Every other month I attend a luncheon in Boca Raton at the Bova Cucina. It is a diabetes advocate and support group type meeting. It is usually comprised of several CDE’s, diabetics, sales reps and a few MD’s. The support group is put on by Murray Pincus. Majority of you probably have no clue who Murray is, but if you are diabetic and live in the south Florida area, then you should know his name. Murray is a great friend of mine and a terrific advocate of diabetes.
Today’s luncheon was comprised of 3 main parts. Session one was a lecture on diabetes and kidneys by Dr. Frank Lavernia, who is an esteemed endocrinologist in south Florida. He gave a great lecture on kidney disease being such a silent killer because so many people are living with it right now and have no idea. Not just diabetics, but people in general. Diabetics usually find out before non-diabetics because they should be getting tested for it. Dr. Lavernia’s suggestion for finding out if you are at risk is simple, “Pee in a cup!” He also explained that it is not just the high blood sugar that will affect your kidney’s, it is multiple things. Cholesterol problems, high blood pressure, and there are multiple different factors that affect these problems as well. And of course all of these risks increase with type 1 diabetes. So to sum it all up, we need to make sure we go to the doctor’s follow the guidelines and be prepared by being ahead of the game and having tests done.
The next part was a talk given on Medicare fraud. In south Florida, where I live, Medicare fraud is extremely high. Mainly due to the obvious reasons, people retire to Florida. There are also the snowbirds (people who come down south for the winter). Snowbirds may be receiving supplies up north and may switch to a different company when they come down south and the DME can continue to bill for supplies that aren’t even being sent out. And how can they dothis? Because they rely on the elderly not paying attention to their statements and being “just old and out of it.” There are organizations around the country now that do nothing but look at Medicare claims and make sure their are no fraudelent ones. Unfortunately, there are not enough people doing it. (Imagine what a national run healthcare reform would look like!)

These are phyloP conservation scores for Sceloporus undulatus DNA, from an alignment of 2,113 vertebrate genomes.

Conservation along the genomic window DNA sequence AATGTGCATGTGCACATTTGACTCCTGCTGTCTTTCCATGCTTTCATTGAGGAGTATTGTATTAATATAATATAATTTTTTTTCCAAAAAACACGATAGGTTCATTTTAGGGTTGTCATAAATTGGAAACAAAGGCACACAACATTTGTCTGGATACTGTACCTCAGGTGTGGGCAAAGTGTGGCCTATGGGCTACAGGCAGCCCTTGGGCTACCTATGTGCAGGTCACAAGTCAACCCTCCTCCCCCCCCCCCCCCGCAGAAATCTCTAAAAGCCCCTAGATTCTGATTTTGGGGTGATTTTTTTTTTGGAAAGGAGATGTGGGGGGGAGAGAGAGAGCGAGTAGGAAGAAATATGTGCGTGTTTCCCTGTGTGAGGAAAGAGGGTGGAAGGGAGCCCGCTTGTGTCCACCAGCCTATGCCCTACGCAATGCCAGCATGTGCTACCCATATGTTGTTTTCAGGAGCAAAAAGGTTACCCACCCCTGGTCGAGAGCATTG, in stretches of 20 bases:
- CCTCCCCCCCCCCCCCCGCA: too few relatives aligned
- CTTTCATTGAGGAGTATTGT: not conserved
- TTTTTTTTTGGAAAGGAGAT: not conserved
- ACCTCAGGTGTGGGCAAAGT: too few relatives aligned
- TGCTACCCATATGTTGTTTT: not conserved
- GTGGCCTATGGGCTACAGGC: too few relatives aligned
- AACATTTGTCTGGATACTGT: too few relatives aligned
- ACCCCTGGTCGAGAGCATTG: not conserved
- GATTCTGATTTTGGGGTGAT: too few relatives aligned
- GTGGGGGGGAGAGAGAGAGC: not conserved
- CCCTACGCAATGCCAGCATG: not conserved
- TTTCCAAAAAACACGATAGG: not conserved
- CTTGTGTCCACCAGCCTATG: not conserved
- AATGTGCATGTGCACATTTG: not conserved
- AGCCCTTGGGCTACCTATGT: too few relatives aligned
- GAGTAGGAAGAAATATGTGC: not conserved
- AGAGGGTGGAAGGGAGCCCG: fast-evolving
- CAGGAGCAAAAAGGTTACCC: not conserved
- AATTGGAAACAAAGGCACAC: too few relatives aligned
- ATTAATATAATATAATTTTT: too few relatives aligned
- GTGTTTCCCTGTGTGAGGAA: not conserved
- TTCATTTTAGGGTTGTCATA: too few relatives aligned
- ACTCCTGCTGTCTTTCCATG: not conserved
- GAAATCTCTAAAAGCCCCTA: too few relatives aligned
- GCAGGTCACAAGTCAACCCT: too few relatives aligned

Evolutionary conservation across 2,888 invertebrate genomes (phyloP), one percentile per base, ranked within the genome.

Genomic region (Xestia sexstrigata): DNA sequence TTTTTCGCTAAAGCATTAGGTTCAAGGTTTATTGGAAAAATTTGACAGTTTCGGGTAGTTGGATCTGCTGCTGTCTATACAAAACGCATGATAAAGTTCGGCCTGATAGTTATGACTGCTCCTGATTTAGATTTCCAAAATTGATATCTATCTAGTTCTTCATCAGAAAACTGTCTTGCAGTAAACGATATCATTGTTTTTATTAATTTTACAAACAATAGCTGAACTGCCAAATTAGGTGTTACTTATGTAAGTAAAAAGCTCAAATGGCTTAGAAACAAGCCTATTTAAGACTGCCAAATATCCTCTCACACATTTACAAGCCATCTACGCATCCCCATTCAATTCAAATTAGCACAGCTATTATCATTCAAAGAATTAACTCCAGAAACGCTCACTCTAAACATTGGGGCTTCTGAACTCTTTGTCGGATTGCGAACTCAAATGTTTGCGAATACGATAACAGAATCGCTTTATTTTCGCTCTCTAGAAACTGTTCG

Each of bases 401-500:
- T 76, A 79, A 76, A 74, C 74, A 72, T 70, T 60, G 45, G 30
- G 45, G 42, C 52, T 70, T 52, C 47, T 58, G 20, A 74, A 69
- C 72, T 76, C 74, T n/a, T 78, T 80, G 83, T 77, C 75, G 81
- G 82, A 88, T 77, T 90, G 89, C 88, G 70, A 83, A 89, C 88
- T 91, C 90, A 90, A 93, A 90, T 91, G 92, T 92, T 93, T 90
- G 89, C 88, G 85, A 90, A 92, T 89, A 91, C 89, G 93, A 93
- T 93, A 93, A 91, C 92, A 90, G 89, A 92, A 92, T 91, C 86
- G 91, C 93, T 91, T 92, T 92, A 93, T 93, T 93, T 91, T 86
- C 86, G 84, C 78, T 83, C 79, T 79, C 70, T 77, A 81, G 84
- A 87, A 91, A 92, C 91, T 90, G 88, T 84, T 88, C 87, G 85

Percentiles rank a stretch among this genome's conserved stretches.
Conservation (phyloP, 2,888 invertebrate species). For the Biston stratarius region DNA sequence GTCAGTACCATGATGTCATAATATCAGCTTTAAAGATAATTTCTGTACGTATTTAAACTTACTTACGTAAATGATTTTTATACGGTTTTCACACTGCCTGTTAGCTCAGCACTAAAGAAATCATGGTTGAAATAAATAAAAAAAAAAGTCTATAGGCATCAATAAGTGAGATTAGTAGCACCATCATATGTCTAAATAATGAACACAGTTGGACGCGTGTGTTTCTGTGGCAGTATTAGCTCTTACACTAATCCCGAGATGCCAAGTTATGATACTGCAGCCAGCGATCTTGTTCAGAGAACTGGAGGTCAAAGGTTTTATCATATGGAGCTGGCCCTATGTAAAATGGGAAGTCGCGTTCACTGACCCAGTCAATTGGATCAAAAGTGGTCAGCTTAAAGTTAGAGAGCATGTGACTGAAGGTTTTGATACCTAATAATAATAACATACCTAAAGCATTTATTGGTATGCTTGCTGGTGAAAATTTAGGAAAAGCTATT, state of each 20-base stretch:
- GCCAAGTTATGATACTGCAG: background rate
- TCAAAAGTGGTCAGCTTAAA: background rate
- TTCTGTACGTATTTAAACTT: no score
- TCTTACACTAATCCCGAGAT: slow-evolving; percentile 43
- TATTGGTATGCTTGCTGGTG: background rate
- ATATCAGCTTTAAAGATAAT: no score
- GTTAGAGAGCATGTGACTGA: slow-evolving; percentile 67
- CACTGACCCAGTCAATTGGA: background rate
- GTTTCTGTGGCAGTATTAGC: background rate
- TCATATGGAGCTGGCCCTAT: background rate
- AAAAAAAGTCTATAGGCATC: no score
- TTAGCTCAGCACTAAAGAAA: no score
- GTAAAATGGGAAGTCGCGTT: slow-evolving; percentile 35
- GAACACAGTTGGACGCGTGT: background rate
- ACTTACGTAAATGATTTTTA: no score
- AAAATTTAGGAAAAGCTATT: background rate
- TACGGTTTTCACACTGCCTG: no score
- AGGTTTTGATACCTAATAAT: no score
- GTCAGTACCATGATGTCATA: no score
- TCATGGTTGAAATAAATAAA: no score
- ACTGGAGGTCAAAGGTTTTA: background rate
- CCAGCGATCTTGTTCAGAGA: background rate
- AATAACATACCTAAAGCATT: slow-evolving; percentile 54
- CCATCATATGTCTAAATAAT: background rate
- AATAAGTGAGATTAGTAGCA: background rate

Finally, it was summed up with a representative from CMS (Medicare). He was there to talk about the H1N1 vaccine and if it’s covered by Medicare, who should get it, is it safe, etc. Let’s start with his analogies. CMS believes that everybody should get not just their seasonal flu shot, but also the H1N1 vaccine. You can get these at the same time, 2 different shots, but at the same time. For right now, the H1N1 vaccine requires a second booster shot, however that is beginning to change due to more recent research. He explained the H1N1 vaccine as a seat belt. Everybody should wear one. If you don’t get into an accident, great, at least you were prepared. However, if you do get into an accident then the person who is wearing a seat belt (the one with the H1N1 vaccine) is more likely to survive. This was a good analogy. Someone asked the question, is it safe to take, it hasn’t been around long enough to know the safety of it. An MD responded, using the same analogy, “Don’t take the mindset that, ‘John Doe died because he was wearing a seat belt, if he wasn’t wearing it he would still be alive.” As in, you know of one person that got sick from the H1N1 vaccine does not mean that every single person is going to get sick.
Now after all this, I must admit, I have never gotten a flu shot before. I always think, what’s the point, I’m young, I don’t need a flu shot. To me, the flu just means I’ll throw up a couple of times one day, have a bad fever, get the sweats, get the chills and then be over it in 2 days, no big deal to me. As I get older, I understand that’s not going to always be the case.
What are your feelings / thoughts on it?